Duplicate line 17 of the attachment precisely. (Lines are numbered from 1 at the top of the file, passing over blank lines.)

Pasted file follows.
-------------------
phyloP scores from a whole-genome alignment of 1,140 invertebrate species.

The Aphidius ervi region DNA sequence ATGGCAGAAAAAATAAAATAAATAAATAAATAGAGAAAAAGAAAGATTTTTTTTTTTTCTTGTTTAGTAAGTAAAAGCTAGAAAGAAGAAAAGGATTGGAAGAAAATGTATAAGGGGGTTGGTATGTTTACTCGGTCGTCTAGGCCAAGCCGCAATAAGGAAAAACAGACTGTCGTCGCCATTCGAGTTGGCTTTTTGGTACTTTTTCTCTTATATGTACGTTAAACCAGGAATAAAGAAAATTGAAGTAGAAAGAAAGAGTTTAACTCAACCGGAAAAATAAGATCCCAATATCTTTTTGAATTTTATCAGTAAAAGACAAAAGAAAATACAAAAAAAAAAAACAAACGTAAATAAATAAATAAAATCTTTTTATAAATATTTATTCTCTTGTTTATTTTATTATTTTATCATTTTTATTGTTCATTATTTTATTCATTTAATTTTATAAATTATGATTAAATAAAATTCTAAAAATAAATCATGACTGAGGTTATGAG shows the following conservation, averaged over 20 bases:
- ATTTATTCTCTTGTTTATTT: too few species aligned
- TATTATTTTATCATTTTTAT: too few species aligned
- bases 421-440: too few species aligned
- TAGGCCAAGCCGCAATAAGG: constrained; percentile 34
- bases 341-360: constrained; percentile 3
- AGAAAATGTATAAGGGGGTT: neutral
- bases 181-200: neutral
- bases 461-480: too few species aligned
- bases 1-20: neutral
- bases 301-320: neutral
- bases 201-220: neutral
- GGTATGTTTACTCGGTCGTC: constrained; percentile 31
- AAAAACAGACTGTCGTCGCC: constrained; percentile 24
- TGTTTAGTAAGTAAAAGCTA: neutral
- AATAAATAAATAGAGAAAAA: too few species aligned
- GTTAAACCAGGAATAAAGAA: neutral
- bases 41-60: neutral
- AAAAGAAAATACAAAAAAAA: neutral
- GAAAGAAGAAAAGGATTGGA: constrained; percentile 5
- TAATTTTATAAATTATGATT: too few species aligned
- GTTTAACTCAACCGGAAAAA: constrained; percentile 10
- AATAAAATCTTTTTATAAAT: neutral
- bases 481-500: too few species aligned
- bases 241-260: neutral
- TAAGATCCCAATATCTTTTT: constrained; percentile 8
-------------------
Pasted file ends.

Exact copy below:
- AATAAATAAATAGAGAAAAA: too few species aligned